Date of Defense:
May 3, 2018
Background: Rapid infant weight gain (RIWG), defined as an increase in weight- for-age Z score (WAZ) greater than 0.67, is a strong predictor of childhood obesity. Studies have shown that there is an association between weight gain and infant feeding method. However not many studies have examined these associations by race/ethnicity. Our objective in this study was to test the association of (i) feeding method (ii) duration of breastfeeding as predictors of RIWG among different races/ethnicities.
Methods: Data was obtained from Minnesota Women Infant and Children (WIC) database on subjects born from 2012 to 2015 who were enrolled in Minnesota WIC program. Study subjects included Infants who had data collected at birth and 12 months of age, had been carried to term (37 – 40 weeks) and had normal birth weights (2,500g – 4,000g) (N = 45,981). Feeding methods and breastfeeding duration were modeled using unconditional logistic regression models adjusting for potential confounders.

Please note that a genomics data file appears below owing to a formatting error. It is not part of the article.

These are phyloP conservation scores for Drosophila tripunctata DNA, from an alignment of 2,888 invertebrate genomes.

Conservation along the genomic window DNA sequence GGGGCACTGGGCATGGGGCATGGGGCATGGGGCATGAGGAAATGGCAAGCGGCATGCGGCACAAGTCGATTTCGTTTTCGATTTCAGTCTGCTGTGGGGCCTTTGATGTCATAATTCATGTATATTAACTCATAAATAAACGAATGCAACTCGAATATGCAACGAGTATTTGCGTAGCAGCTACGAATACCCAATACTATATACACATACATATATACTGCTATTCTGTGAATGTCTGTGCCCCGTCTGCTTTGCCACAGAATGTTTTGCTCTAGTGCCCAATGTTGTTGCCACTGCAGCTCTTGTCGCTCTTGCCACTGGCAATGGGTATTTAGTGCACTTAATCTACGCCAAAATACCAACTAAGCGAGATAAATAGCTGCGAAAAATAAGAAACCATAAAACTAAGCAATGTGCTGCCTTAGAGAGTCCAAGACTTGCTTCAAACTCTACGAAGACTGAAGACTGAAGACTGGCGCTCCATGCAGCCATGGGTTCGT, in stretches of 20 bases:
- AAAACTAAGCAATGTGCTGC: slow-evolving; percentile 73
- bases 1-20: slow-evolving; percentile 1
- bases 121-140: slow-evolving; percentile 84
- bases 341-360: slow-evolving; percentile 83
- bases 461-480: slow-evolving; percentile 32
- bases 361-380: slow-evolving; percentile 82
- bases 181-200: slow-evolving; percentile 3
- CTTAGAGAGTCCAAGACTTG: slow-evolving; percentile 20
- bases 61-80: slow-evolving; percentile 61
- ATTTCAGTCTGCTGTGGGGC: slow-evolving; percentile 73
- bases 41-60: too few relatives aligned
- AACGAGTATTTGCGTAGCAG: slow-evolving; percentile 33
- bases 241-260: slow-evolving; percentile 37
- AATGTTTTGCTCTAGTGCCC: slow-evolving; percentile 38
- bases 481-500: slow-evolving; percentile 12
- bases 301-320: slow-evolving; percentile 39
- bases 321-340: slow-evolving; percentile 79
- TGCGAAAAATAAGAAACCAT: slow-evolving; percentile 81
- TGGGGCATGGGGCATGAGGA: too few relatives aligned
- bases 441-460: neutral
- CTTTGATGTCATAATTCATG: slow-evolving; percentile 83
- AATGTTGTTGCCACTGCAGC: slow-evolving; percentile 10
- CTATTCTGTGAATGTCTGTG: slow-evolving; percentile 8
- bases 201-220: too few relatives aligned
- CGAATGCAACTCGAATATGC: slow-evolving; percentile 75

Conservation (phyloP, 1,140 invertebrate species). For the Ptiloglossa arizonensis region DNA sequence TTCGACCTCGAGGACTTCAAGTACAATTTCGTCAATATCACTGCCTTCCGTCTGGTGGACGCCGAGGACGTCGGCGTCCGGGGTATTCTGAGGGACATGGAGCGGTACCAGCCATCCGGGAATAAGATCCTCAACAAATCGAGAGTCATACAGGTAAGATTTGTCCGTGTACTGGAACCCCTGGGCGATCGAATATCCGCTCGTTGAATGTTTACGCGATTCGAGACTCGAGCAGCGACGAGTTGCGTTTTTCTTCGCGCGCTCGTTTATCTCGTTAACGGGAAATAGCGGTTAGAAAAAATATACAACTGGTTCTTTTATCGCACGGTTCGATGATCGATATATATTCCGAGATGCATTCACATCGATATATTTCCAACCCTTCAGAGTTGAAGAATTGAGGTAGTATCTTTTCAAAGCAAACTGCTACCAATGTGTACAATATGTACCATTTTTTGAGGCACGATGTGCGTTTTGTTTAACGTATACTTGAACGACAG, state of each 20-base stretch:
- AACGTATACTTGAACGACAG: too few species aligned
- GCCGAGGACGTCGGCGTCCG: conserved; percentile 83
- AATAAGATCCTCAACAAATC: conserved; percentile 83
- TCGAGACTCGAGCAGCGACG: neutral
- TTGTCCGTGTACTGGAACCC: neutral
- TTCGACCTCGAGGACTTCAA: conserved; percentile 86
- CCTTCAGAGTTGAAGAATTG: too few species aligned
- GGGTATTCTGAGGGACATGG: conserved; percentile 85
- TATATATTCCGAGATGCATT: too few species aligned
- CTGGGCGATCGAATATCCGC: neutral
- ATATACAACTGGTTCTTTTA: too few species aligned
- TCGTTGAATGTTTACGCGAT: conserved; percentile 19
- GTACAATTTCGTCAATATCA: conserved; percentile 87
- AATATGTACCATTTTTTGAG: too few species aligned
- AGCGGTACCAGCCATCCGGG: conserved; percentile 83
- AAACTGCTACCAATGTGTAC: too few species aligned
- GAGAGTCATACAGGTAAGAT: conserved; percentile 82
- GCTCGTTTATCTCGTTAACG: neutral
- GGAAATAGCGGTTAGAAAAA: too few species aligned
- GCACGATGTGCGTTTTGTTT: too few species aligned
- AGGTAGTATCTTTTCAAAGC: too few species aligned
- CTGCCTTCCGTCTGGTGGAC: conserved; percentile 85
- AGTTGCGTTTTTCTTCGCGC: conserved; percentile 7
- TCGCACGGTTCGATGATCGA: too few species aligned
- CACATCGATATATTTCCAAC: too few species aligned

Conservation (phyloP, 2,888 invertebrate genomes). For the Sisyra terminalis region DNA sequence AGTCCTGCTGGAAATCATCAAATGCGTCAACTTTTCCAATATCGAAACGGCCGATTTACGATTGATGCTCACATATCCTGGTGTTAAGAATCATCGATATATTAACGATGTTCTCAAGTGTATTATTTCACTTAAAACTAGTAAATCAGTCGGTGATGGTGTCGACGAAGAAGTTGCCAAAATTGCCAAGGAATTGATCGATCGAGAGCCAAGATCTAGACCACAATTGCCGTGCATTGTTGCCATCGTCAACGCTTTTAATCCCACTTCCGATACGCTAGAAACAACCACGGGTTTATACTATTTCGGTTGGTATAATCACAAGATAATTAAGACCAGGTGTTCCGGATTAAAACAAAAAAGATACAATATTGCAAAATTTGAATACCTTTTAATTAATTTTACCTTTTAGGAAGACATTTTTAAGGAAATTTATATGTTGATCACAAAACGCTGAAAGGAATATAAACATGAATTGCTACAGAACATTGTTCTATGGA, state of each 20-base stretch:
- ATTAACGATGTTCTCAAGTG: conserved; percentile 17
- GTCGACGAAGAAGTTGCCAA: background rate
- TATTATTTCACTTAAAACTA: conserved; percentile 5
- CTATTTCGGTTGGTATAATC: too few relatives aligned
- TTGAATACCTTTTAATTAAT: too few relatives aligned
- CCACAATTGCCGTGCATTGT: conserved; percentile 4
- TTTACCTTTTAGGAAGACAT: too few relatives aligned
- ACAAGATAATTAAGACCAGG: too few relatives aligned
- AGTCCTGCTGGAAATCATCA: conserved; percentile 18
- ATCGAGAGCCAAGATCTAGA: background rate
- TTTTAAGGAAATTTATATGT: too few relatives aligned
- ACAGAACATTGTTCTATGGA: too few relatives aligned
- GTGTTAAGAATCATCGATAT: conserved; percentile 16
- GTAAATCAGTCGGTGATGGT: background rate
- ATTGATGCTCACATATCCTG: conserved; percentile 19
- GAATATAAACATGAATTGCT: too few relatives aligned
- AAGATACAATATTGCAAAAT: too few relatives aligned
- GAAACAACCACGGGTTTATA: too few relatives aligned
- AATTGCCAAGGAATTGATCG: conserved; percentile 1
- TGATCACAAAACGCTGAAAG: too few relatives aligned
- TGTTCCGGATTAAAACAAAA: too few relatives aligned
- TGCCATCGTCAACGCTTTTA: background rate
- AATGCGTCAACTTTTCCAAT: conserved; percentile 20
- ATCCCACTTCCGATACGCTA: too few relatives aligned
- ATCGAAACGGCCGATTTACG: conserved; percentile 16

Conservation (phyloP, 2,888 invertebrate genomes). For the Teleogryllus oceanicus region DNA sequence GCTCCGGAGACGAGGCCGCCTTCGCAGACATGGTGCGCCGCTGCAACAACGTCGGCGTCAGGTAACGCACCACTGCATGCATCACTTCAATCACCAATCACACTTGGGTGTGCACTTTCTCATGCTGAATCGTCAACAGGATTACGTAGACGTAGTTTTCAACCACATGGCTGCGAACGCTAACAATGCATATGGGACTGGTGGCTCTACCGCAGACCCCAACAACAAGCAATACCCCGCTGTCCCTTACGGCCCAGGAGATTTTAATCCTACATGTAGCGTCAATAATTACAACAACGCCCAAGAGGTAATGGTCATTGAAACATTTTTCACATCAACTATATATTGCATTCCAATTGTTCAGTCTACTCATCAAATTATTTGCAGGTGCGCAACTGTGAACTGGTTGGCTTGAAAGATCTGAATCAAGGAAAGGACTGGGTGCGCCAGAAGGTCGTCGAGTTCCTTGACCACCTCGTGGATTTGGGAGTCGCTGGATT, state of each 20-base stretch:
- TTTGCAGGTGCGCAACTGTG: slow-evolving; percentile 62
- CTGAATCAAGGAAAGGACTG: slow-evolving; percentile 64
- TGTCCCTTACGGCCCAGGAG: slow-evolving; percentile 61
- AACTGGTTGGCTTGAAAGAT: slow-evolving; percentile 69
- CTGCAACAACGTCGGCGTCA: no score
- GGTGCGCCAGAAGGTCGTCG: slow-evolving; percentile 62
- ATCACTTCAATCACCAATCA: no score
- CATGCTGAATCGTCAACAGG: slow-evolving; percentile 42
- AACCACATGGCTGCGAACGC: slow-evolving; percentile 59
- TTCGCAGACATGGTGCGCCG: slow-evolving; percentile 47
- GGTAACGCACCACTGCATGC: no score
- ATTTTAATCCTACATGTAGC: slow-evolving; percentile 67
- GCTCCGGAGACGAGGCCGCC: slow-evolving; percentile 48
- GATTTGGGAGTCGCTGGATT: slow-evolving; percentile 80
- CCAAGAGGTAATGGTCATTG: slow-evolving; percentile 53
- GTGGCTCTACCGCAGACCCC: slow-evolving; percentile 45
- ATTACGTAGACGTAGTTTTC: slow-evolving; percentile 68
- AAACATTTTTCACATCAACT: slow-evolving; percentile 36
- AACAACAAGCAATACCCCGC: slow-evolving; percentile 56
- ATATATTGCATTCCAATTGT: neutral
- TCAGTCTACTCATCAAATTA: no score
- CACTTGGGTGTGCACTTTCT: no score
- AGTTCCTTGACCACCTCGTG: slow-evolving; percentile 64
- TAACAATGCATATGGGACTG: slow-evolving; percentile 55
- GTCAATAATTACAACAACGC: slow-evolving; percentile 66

Results: 29% of infants in our study were classified as having RIWG. The associations of RIWG with breastfeeding history differed by race/ethnicity with breast-fed babies having significantly lower odds when compared to non-breastfed babies of the same race. This was most pronounced amongAmerican Indian infants, where breastfeeding had a strong, negative association with RIWG (OR = 0.570 95% CI = 0.417, 0.778). Association of RIWG and breastfeeding duration also differed by race/ethnicity, babies breast-fed for 6 months or greater had lower odds of RIWG compared with babies breast-fed for less than 3 months in the same race. The association was confounded by maternal pre-pregnancy BMI and smoking status.
Conclusion: This study supports evidence that infancy is a critical period with high susceptibility to become overweight or obese and interventions that encourage breastfeeding in the first year of a child should be emphasized. More studies should be done to examine other factors that predispose to obesity and how these might differ among different races/ethnicities.